Guardian readers should – but, of course, won’t – take note: For Saeb Erekat, words and lofty, progressive rhetoric don’t have objective meanings. They mean ‘just what he chooses them to mean, neither more nor less’.
We contacted the journalist, Sachin Nakrani, to object the false claims that Arab Israelis are “restricted” to specific areas in Israel, and that they have “little or no political representation”.
A Dec. 29th Guardian report on the brutal Monsey stabbings which targeted Chasidic Jews on Saturday included the following passage, noting comments by NYC mayor Bill De Blasio: De Blasio invoked the Crown […]
In short: Soviet Bloc countries’ fences kept their own citizens from leaving. Israel’s fence keeps hostile non-citizens from entering. Any suggestion that both of these measures are morally or politically analogous is simply absurd.
Before we provide our examples of Guardian articles, op-eds, cartoons and letters that covered for Jeremy Corbyn’s well documented record of aiding, abetting and, at times, personally engaging in antisemitism, let’s begin with some numbers:
For an op-ed to suggest – in late 2019 – that the chrages of antisemitism against Corbyn were “manufactured”, after years of revelations attesting to his long and well-documented record of supporting anti-Semites who call for the mass murder of Jews, in the context of polls showing 87% of British Jewish believe he’s personally antisemitic, and in the midst of an EHRC investigation into whether the party has become institutionally antisemitic on his watch – is obscene.
A Guardian article on a new Human Rights Watch report vilifying Israel didn’t even feign objectivity or professionalism. In the 475 word piece by their Middle-East correspondent Michael Safim there isn’t even one sentence quoting someone critical of the report – neither an Israeli official nor NGO Monitor.
As even Nicholas Watt, Guardian’s former chief political correspondent, once acknowledged: “quite often on the left the term right-wing is just used to mean ‘bad'”.
The Labour Party’s reluctant acceptance of the IHRA Working Definition of antisemitism in 2018 didn’t occur without a fight. There was one notable dissenter to the proposal to adopt, in full, the […]
Here are the endorsements by major British media outlets for tomorrow’s general election, and what they wrote about antisemitism in their editorials. The Guardian: Endorsement: Labour On antisemitism: [Corbyn’s] obdurate handling of […]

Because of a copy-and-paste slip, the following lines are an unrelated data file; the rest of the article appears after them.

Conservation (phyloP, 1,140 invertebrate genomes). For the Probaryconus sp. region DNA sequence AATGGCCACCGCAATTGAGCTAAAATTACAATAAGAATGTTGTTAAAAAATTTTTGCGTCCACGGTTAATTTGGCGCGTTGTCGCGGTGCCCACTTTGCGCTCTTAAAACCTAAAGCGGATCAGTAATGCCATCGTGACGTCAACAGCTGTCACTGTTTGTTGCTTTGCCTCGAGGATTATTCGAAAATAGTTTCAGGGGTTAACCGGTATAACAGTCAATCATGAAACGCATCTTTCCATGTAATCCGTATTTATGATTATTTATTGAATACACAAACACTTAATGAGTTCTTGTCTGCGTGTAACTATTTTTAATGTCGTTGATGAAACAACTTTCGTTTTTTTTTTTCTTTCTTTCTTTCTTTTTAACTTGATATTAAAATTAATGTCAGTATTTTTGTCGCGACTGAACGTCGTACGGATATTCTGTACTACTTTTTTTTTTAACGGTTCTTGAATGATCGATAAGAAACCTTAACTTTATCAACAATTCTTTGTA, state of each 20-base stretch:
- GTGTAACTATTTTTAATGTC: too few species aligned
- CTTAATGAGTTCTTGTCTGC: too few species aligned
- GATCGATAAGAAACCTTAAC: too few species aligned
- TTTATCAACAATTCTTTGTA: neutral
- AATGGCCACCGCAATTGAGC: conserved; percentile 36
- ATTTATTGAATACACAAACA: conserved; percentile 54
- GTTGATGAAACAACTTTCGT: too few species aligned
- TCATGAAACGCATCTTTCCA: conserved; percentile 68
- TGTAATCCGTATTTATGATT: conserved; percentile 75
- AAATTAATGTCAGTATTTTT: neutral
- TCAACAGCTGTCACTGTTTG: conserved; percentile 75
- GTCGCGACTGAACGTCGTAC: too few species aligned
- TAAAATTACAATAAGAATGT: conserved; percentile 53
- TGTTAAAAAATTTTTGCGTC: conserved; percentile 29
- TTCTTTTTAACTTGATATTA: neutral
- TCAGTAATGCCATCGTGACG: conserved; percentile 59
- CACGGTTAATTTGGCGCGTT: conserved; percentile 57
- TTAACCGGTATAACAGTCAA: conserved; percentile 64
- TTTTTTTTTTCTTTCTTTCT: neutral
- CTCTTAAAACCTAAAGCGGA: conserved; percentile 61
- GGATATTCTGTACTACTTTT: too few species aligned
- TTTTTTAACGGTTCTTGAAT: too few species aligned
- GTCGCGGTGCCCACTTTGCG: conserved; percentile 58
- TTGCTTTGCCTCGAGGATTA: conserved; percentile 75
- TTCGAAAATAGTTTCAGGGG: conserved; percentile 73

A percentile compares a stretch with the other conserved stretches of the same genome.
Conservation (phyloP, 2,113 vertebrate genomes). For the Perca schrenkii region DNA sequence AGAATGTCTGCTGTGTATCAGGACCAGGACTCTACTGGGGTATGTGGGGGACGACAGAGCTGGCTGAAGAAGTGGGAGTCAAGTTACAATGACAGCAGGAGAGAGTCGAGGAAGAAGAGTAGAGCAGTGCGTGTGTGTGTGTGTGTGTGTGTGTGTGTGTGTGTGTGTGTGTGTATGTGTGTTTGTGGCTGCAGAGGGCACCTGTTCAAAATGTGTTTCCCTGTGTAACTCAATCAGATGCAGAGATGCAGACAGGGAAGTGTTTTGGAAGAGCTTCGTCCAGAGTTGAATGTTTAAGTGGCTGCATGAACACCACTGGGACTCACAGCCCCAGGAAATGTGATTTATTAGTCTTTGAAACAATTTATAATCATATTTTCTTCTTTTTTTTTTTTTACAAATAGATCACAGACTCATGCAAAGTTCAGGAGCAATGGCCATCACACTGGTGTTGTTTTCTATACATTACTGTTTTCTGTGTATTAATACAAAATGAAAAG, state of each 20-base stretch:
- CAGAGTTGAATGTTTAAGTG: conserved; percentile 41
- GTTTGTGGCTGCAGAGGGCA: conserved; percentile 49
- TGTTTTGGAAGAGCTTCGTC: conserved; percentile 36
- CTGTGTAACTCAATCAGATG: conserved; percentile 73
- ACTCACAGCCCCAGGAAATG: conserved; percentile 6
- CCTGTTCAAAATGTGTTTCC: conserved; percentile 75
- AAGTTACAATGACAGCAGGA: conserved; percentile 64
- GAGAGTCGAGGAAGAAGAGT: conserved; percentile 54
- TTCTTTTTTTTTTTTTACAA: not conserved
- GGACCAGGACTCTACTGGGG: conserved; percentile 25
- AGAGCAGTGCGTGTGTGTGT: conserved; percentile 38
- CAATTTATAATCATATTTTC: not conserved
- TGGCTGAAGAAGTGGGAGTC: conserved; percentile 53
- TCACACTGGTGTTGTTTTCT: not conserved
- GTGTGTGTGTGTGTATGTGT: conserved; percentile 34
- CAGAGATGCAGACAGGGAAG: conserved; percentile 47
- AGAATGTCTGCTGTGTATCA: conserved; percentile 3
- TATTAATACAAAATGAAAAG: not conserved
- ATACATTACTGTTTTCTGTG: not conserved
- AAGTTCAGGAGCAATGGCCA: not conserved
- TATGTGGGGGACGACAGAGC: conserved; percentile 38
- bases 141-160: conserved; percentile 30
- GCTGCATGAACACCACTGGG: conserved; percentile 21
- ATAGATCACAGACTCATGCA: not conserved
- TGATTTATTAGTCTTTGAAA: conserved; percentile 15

A Guardian article (“Lawyer criticises secretive Israeli case against Gaza aid worker”, Nov. 28), by their Jerusalem correspondent Oliver Holmes, included the following claim: More than 4,700 Palestinian security detainees and political […]
Contrary to the Guardian’s claim that the new US declaration rejects the US legal position on the issue since 1978, the 1978 US State Department Hansell Memorandum they’re referring to, which maintained that settlements are illegal, was not the basis of 40 years of U.S. policy, a time period which includes Ronald Reagan’s policy which held that the settlements are not illegal.
Though we should be careful not to overstate the political commonality between the two politicians, both Sanders and Corbyn certainly do seem to share the astonishingly dense and self-serving view that since those on the left are, by definition, anti-racist, those who identify as such should – regardless of what they actually say or do – often be granted moral impunity against charges of antisemitism.
Oliver Holmes has been the Guardian’s Jerusalem correspondent for nearly two years, yet, as he shows in a recent article on the Jerusalem neighborhood of Kafr Aqab, he still fails to grasp some basic facts about the holy city.
Following communication from UK Media Watch, the Guardian revised an extremely misleading claim regarding US Congresswoman Rashida Tlaib’s proposed trip to the region.
As is often the case when reporting on anti-Israel NGOs, the Guardian article reads more like a HRW press release than anything resembling professional journalism.
A guest post by Joe Geary. The Guardian is so full of gaffes that its nickname is “the Grauniad”: the paper that can’t get anything right, not even its own name. Latest […]
On October 17th the Guardian published an article by its chief reporter in the US, Ed Pilkington, under the dramatic headline “Revealed: rightwing push to ban criticism of Israel on US campuses” […]
One of the leading factors behind the Guardian’s institutional pro-Palestinian bias is their refusal to take Palestinians seriously as agents of their own fate – a failure to grant Palestinians agency which invariably leads to a mono-causal, Israeli focused explanation which is fundamentally ahistorical, thus grossly misleading readers on the root cause of the conflict
Once again, we see that a Guardian op-ed accusing Israel of systematic racism does not hold up to critical scrutiny.